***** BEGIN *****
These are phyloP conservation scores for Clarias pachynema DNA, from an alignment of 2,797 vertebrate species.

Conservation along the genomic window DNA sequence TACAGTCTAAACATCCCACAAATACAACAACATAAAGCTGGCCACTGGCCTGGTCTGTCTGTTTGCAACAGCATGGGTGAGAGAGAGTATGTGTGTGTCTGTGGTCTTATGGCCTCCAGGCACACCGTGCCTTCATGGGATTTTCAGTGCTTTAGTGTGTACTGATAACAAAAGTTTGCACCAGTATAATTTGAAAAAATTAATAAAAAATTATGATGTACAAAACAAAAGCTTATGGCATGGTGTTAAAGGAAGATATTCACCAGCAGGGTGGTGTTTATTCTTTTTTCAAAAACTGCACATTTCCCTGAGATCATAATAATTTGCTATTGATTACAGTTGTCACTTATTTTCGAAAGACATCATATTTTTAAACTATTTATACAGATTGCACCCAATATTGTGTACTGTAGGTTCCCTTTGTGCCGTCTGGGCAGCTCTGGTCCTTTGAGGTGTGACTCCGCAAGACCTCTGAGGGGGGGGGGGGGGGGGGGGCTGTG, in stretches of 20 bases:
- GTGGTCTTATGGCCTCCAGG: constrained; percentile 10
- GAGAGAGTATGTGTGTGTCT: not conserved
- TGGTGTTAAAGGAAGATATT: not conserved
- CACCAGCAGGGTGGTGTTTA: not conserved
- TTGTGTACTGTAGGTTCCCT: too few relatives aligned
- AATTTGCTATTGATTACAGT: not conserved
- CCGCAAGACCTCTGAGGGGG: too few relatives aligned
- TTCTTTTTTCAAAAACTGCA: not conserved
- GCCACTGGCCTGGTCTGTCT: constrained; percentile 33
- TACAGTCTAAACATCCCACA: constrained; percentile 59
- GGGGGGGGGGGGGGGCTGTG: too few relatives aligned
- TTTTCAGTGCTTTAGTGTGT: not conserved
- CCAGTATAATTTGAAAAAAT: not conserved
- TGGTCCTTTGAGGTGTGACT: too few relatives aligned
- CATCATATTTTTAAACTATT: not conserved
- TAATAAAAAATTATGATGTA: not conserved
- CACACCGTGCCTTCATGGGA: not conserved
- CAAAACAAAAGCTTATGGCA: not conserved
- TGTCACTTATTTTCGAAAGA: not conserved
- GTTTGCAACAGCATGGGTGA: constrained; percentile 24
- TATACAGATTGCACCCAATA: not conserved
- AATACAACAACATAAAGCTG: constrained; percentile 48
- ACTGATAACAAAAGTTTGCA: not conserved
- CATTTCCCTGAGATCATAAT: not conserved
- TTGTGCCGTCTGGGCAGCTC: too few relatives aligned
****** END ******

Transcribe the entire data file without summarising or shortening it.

These are phyloP conservation scores for Clarias pachynema DNA, from an alignment of 2,797 vertebrate species.

Conservation along the genomic window DNA sequence TACAGTCTAAACATCCCACAAATACAACAACATAAAGCTGGCCACTGGCCTGGTCTGTCTGTTTGCAACAGCATGGGTGAGAGAGAGTATGTGTGTGTCTGTGGTCTTATGGCCTCCAGGCACACCGTGCCTTCATGGGATTTTCAGTGCTTTAGTGTGTACTGATAACAAAAGTTTGCACCAGTATAATTTGAAAAAATTAATAAAAAATTATGATGTACAAAACAAAAGCTTATGGCATGGTGTTAAAGGAAGATATTCACCAGCAGGGTGGTGTTTATTCTTTTTTCAAAAACTGCACATTTCCCTGAGATCATAATAATTTGCTATTGATTACAGTTGTCACTTATTTTCGAAAGACATCATATTTTTAAACTATTTATACAGATTGCACCCAATATTGTGTACTGTAGGTTCCCTTTGTGCCGTCTGGGCAGCTCTGGTCCTTTGAGGTGTGACTCCGCAAGACCTCTGAGGGGGGGGGGGGGGGGGGGGCTGTG, in stretches of 20 bases:
- GTGGTCTTATGGCCTCCAGG: constrained; percentile 10
- GAGAGAGTATGTGTGTGTCT: not conserved
- TGGTGTTAAAGGAAGATATT: not conserved
- CACCAGCAGGGTGGTGTTTA: not conserved
- TTGTGTACTGTAGGTTCCCT: too few relatives aligned
- AATTTGCTATTGATTACAGT: not conserved
- CCGCAAGACCTCTGAGGGGG: too few relatives aligned
- TTCTTTTTTCAAAAACTGCA: not conserved
- GCCACTGGCCTGGTCTGTCT: constrained; percentile 33
- TACAGTCTAAACATCCCACA: constrained; percentile 59
- GGGGGGGGGGGGGGGCTGTG: too few relatives aligned
- TTTTCAGTGCTTTAGTGTGT: not conserved
- CCAGTATAATTTGAAAAAAT: not conserved
- TGGTCCTTTGAGGTGTGACT: too few relatives aligned
- CATCATATTTTTAAACTATT: not conserved
- TAATAAAAAATTATGATGTA: not conserved
- CACACCGTGCCTTCATGGGA: not conserved
- CAAAACAAAAGCTTATGGCA: not conserved
- TGTCACTTATTTTCGAAAGA: not conserved
- GTTTGCAACAGCATGGGTGA: constrained; percentile 24
- TATACAGATTGCACCCAATA: not conserved
- AATACAACAACATAAAGCTG: constrained; percentile 48
- ACTGATAACAAAAGTTTGCA: not conserved
- CATTTCCCTGAGATCATAAT: not conserved
- TTGTGCCGTCTGGGCAGCTC: too few relatives aligned